GANGNUENG, South Korea -- NBC figure skating analyst and former Olympian Tara Lipinski knows how much pressure Olympic figure skaters feel, and it's the ability to handle it that impresses her the most about first-time Olympian Bradie Tennell. "Those nerves are so overwhelming," Lipinski said. "For her to be so poised and put out such a clean skate, there's something very special about her mental focus."
PYEONGCHANG, South Korea – After barely missing out on the past two Olympic Games, Cary’s Mike Glasder finally has gotten a chance in the spotlight in South Korea. After the Winter Game’s first week of competition, Glasder is experiencing what has eluded him the past two Olympics. All of the craziness aside, Glasder said he has settled into South Korea and its overwhelming factors, including the constant media exposure and the 8 p.m. start times for his training and competitive jumps.
PYEONGCHANG, South Korea -- Despite high winds delaying competitions and providing a threat to athletes, the men's ski jump team isn't fretting the wind as they move on to the large hill events Friday. They are, however, preparing to factor the wind into their competition. Wauconda's Kevin Bickner, who was the highest-placing American jumper from the normal hill event, said he doesn't agonize about the wind.
Muck Rack makes it simple to find people, tweets, or articles that mention any name, keyword, company, hashtag etc. We've compiled this guide to help you make the most of your search.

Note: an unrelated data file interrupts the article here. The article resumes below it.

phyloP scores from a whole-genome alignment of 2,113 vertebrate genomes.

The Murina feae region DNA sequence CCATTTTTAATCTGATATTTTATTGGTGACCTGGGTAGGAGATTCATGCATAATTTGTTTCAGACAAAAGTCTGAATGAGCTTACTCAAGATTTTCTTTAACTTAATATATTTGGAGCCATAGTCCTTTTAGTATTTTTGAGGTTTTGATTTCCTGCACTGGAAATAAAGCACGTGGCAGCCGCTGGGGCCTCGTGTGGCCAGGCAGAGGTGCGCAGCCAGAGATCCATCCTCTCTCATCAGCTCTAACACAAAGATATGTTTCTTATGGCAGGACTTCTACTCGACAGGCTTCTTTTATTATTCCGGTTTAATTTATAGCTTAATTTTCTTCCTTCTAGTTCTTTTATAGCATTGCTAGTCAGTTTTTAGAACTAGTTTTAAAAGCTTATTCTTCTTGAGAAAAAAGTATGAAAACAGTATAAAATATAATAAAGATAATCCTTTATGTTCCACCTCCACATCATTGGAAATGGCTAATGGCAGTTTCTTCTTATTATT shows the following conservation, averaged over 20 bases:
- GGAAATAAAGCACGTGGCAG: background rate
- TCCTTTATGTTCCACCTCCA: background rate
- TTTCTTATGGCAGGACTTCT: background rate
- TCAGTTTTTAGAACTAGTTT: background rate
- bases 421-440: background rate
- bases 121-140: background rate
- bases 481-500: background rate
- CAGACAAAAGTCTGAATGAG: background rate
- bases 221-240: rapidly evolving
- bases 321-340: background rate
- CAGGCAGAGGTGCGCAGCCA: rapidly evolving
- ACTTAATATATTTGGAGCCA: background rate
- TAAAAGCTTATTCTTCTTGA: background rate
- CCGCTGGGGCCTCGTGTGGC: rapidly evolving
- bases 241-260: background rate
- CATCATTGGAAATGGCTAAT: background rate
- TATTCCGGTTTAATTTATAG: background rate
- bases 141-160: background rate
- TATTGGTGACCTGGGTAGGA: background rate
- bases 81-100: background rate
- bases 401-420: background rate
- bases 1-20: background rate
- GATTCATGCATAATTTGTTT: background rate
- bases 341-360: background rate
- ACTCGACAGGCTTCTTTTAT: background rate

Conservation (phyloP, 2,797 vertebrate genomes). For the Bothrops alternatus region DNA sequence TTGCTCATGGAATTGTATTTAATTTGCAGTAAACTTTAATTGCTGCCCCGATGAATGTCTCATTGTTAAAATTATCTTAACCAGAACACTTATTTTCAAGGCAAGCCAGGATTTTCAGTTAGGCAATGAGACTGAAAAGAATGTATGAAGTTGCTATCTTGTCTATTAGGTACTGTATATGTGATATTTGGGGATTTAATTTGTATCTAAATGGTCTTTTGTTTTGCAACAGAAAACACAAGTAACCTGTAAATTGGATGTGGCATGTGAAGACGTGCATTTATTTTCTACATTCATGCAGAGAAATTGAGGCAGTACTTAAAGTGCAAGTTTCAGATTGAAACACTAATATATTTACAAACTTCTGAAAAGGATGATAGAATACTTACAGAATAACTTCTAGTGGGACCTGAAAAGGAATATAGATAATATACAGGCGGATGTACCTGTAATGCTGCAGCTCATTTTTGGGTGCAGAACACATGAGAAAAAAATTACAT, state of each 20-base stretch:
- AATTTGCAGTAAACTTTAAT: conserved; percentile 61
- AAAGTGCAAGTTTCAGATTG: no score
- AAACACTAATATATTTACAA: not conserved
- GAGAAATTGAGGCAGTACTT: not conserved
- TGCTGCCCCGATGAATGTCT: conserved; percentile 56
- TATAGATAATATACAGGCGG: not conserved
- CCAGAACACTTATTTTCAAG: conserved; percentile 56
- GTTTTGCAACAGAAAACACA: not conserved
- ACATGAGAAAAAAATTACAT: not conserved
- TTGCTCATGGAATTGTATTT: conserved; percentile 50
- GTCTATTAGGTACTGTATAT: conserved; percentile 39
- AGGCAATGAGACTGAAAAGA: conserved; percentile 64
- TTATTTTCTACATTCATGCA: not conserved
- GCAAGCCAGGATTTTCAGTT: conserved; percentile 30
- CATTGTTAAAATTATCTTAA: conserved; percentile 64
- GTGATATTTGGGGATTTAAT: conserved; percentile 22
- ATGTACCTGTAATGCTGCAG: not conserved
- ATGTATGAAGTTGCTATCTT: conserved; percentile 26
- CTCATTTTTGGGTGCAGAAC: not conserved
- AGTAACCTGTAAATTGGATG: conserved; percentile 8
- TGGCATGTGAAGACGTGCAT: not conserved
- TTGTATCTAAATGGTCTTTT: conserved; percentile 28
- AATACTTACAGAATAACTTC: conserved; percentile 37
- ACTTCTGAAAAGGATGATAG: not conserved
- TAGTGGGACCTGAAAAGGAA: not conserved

Selecting a term
Start searching tweets, articles from media outlets, articles mentioned in tweets, journalists'
names, titles and bios with some suggested searches:
Companies or Topics (e.g. iPhone, Microsoft)
Phrases (e.g. "cloud computing") — use quotes to keep the terms together
Twitter handles (e.g. @username) — returns those who have mentioned or replied to
Names (e.g. "David Pogue")
Hashtags (e.g. #sxsw, #london2012)
Bio details (e.g. vegan, Olympics, father)
Muck Rack's Advanced Search allows for many boolean operators.
Find results that mention multiple specified terms, use AND or
+. For example, ensure each result contains both Elon Musk and Mark Zuckerberg by
searching Musk AND Zuckerberg or Musk + Zuckerberg.
Use the operators OR or , to broaden your search when you'd like either of
multiple terms to appear in results. (This is the default behavior of our search when no operators
are used). For example, results will contain either cake or cookie by searching cake OR cookie or cake,cookie
Use NOT or - to subtract results from your search. For
example, searching Disney will yield results about the Walt Disney Company as well as Walt Disney
World Resort. To exclude mentions of Disney World, search for Disney -World or Disney
When using one of these operators with a phrase, enclose it in quotation marks. For example, you can
find results about smartphones excluding Apple's iPhone 4S by searching smartphone -"iPhone
Exact case matching or punctuation
If you're searching for a brand name or keyword that relies on specific punctuation marks or capitalization, you can
find results that match your exact query by adding matchcase: before the keyword you're searching for, like matchcase:E*TRADE .
Use parentheses to separate multiple
boolean phrases. For example, to find journalists talking about having fun in Disney World or
Disneyland, search for ("disney world" OR disneyland) AND fun.
An asterisk can be used to search for any variation of a root word truncated by the asterisk. For example, searching for admin* will return results for administrator, administration, administer, administered, etc.
A near operator is an AND operator where you can control the distance between the words. You can vary the distance the near operation uses by adding a forward slash and number (between 0-99) such as strawberries NEAR/10 "whipped cream", which means the strawberries must exist within 10 words of "whipped cream".